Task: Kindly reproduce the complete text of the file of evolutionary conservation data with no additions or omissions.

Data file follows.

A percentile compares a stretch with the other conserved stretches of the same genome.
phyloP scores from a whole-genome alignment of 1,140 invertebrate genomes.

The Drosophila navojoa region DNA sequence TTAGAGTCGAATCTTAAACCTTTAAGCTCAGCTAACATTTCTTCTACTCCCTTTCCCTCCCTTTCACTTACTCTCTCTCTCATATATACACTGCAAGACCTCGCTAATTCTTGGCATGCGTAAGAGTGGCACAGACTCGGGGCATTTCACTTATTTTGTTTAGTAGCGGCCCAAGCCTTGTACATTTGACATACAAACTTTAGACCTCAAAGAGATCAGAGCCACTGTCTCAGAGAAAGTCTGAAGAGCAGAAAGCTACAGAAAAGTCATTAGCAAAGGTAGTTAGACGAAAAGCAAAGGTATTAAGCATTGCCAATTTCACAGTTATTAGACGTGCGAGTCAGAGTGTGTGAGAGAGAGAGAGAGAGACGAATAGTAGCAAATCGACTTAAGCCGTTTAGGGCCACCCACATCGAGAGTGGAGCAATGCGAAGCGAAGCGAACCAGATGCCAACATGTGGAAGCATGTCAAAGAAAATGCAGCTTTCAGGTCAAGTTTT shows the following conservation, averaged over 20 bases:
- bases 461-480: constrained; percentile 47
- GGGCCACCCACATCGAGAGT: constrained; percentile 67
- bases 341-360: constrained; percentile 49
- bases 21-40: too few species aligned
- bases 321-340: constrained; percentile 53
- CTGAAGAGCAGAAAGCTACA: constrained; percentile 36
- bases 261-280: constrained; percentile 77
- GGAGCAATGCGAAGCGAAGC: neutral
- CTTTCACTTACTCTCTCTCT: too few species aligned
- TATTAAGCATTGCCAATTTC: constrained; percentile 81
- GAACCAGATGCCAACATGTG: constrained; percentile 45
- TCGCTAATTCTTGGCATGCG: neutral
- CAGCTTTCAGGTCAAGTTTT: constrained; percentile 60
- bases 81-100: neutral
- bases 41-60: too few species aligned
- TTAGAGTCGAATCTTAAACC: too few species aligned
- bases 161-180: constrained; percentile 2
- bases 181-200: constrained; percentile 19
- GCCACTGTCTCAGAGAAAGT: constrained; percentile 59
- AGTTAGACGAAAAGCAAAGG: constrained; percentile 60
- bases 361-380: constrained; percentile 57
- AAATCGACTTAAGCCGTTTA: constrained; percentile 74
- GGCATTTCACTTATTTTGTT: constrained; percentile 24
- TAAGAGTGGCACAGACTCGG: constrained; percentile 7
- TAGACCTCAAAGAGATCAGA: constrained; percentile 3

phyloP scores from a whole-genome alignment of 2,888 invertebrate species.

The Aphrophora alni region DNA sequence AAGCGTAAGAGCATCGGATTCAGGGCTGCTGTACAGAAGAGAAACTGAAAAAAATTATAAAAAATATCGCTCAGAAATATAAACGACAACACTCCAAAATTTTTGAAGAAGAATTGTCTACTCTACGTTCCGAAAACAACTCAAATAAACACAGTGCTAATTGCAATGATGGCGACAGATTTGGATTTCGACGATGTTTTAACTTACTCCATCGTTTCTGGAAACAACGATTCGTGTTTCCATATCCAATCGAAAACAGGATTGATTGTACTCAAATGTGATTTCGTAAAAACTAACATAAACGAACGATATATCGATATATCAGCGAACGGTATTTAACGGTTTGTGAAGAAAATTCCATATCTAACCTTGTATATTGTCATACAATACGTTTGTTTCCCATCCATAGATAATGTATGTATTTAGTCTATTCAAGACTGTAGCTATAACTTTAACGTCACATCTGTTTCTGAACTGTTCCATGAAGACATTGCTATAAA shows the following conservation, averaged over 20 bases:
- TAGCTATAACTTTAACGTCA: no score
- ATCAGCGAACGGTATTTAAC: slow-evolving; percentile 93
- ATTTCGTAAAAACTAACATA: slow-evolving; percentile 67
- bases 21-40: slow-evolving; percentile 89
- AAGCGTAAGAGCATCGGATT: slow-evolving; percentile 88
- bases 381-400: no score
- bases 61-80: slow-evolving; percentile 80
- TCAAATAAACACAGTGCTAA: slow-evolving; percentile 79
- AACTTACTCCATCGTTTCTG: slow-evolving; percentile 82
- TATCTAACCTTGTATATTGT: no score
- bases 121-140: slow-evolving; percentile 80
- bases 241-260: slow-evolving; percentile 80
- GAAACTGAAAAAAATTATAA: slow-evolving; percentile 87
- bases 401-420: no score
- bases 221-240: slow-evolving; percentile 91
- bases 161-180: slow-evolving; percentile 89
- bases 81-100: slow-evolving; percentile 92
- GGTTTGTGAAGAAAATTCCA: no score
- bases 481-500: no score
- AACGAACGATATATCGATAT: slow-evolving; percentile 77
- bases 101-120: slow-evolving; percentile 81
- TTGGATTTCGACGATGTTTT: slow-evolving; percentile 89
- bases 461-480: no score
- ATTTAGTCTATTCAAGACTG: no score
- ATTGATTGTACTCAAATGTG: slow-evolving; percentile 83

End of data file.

A percentile compares a stretch with the other conserved stretches of the same genome.
phyloP scores from a whole-genome alignment of 1,140 invertebrate genomes.

The Drosophila navojoa region DNA sequence TTAGAGTCGAATCTTAAACCTTTAAGCTCAGCTAACATTTCTTCTACTCCCTTTCCCTCCCTTTCACTTACTCTCTCTCTCATATATACACTGCAAGACCTCGCTAATTCTTGGCATGCGTAAGAGTGGCACAGACTCGGGGCATTTCACTTATTTTGTTTAGTAGCGGCCCAAGCCTTGTACATTTGACATACAAACTTTAGACCTCAAAGAGATCAGAGCCACTGTCTCAGAGAAAGTCTGAAGAGCAGAAAGCTACAGAAAAGTCATTAGCAAAGGTAGTTAGACGAAAAGCAAAGGTATTAAGCATTGCCAATTTCACAGTTATTAGACGTGCGAGTCAGAGTGTGTGAGAGAGAGAGAGAGAGACGAATAGTAGCAAATCGACTTAAGCCGTTTAGGGCCACCCACATCGAGAGTGGAGCAATGCGAAGCGAAGCGAACCAGATGCCAACATGTGGAAGCATGTCAAAGAAAATGCAGCTTTCAGGTCAAGTTTT shows the following conservation, averaged over 20 bases:
- bases 461-480: constrained; percentile 47
- GGGCCACCCACATCGAGAGT: constrained; percentile 67
- bases 341-360: constrained; percentile 49
- bases 21-40: too few species aligned
- bases 321-340: constrained; percentile 53
- CTGAAGAGCAGAAAGCTACA: constrained; percentile 36
- bases 261-280: constrained; percentile 77
- GGAGCAATGCGAAGCGAAGC: neutral
- CTTTCACTTACTCTCTCTCT: too few species aligned
- TATTAAGCATTGCCAATTTC: constrained; percentile 81
- GAACCAGATGCCAACATGTG: constrained; percentile 45
- TCGCTAATTCTTGGCATGCG: neutral
- CAGCTTTCAGGTCAAGTTTT: constrained; percentile 60
- bases 81-100: neutral
- bases 41-60: too few species aligned
- TTAGAGTCGAATCTTAAACC: too few species aligned
- bases 161-180: constrained; percentile 2
- bases 181-200: constrained; percentile 19
- GCCACTGTCTCAGAGAAAGT: constrained; percentile 59
- AGTTAGACGAAAAGCAAAGG: constrained; percentile 60
- bases 361-380: constrained; percentile 57
- AAATCGACTTAAGCCGTTTA: constrained; percentile 74
- GGCATTTCACTTATTTTGTT: constrained; percentile 24
- TAAGAGTGGCACAGACTCGG: constrained; percentile 7
- TAGACCTCAAAGAGATCAGA: constrained; percentile 3

phyloP scores from a whole-genome alignment of 2,888 invertebrate species.

The Aphrophora alni region DNA sequence AAGCGTAAGAGCATCGGATTCAGGGCTGCTGTACAGAAGAGAAACTGAAAAAAATTATAAAAAATATCGCTCAGAAATATAAACGACAACACTCCAAAATTTTTGAAGAAGAATTGTCTACTCTACGTTCCGAAAACAACTCAAATAAACACAGTGCTAATTGCAATGATGGCGACAGATTTGGATTTCGACGATGTTTTAACTTACTCCATCGTTTCTGGAAACAACGATTCGTGTTTCCATATCCAATCGAAAACAGGATTGATTGTACTCAAATGTGATTTCGTAAAAACTAACATAAACGAACGATATATCGATATATCAGCGAACGGTATTTAACGGTTTGTGAAGAAAATTCCATATCTAACCTTGTATATTGTCATACAATACGTTTGTTTCCCATCCATAGATAATGTATGTATTTAGTCTATTCAAGACTGTAGCTATAACTTTAACGTCACATCTGTTTCTGAACTGTTCCATGAAGACATTGCTATAAA shows the following conservation, averaged over 20 bases:
- TAGCTATAACTTTAACGTCA: no score
- ATCAGCGAACGGTATTTAAC: slow-evolving; percentile 93
- ATTTCGTAAAAACTAACATA: slow-evolving; percentile 67
- bases 21-40: slow-evolving; percentile 89
- AAGCGTAAGAGCATCGGATT: slow-evolving; percentile 88
- bases 381-400: no score
- bases 61-80: slow-evolving; percentile 80
- TCAAATAAACACAGTGCTAA: slow-evolving; percentile 79
- AACTTACTCCATCGTTTCTG: slow-evolving; percentile 82
- TATCTAACCTTGTATATTGT: no score
- bases 121-140: slow-evolving; percentile 80
- bases 241-260: slow-evolving; percentile 80
- GAAACTGAAAAAAATTATAA: slow-evolving; percentile 87
- bases 401-420: no score
- bases 221-240: slow-evolving; percentile 91
- bases 161-180: slow-evolving; percentile 89
- bases 81-100: slow-evolving; percentile 92
- GGTTTGTGAAGAAAATTCCA: no score
- bases 481-500: no score
- AACGAACGATATATCGATAT: slow-evolving; percentile 77
- bases 101-120: slow-evolving; percentile 81
- TTGGATTTCGACGATGTTTT: slow-evolving; percentile 89
- bases 461-480: no score
- ATTTAGTCTATTCAAGACTG: no score
- ATTGATTGTACTCAAATGTG: slow-evolving; percentile 83